I've been thinking a bit more about this. Exactly as everyone says in the comments discussion, these are rampant archetypes in culture and poetry. A couple month back I even wrote a poem called "dead girl's love song"(playing off the Plath), which is still in revision, but brings that element even into the sideshow poems. I'm thinking this trope might surface in my critical thesis, or well, what I've been thinking about in regard to my thesis. The idea of Gothicism and broken-ness, fragmentation. Funny that in the comments Michelle and Jeannine should both mention Philomel since it surfaces at least once in feign, and is an underlying thread in the novel-in-verse project, which is all about two sisters and one of them murdered. And Little Red Riding Hood--the whole Book of Red project a while back. And we all have these poems, don't we? I'm very intrigued as to the why. Perhaps it's not the most "poetic subject in the world," as someone referred to it in regard to Poe, but certainly an often explored one. Just Sunday, I met another poet, Kathleen Kirk, who has a couple of Lavinia poems. Certainly the most bloody of Shakespeare's plays and women. I saw Titus Andronicus produced a few years ago and it fast became one of my favorites among the tragedies…I mean, the only props in the whole production were myriad body parts. It was terrible, and horrifying, and WONDERFUL.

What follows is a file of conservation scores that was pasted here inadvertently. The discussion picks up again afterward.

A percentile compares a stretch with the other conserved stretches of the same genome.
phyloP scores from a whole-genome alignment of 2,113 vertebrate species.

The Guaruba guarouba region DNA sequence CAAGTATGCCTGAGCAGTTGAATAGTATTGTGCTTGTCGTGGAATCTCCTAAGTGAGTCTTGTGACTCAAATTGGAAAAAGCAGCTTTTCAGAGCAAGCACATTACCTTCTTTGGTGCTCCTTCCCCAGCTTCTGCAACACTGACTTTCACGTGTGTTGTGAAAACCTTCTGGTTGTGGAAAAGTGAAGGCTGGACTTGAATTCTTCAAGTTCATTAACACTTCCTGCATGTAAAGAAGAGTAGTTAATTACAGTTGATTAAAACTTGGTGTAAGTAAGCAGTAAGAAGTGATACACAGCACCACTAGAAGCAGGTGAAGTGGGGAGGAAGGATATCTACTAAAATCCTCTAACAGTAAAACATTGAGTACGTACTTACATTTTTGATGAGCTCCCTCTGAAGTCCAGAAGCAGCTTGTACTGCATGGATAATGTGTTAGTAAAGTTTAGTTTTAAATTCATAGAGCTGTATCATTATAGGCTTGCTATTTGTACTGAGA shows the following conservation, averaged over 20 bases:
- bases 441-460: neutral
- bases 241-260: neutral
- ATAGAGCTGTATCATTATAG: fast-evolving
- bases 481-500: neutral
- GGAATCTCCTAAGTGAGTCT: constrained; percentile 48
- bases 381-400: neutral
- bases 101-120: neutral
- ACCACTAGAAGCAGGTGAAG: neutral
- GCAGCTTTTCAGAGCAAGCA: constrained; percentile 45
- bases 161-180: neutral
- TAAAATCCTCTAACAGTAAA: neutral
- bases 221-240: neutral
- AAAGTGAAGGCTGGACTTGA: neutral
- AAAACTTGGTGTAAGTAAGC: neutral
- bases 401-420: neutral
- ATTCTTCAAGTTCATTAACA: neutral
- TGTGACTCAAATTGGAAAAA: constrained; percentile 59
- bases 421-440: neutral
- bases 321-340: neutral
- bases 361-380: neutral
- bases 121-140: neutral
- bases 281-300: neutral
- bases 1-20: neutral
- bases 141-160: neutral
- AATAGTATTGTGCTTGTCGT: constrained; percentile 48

And what scares me. Now I'm pretty jaded when it comes to horror movie violence and gore, but when I was five or six, I mistakenly sat down to watch the movie Ghost Story with my dad. Now mind you, I had no issues watching slasher movies, The Exorcist, the Omen, any number of things. But THAT movie, which featured as it's startle image, several times, a rotted woman's face, scared the freakin bejesus out of me. Twice. That is, before I ran to my bedroom and vowed never to watch it again. I have since, of course, but always with my eyes covered. The actress who plays the woman, and who I've seen in other movies since, is just sooo, even without the rotting flesh, damned creepy. And again, you have a woman "accidently" killed and her body dumped in a car in a lake. Besides creepy evil children and bugs, this is probably what scares me most in films. That's why The Ring did a total number on me. (Not to mention it's a well shot and very smart film.) I still can't look at the blank tv set in the dark without thinking of it, though, and certainly won't watch it alone. Ghostly hitchhikers, drowned women. Why I still won't play Bloody Mary. Too scary.
And while scary, fascinating.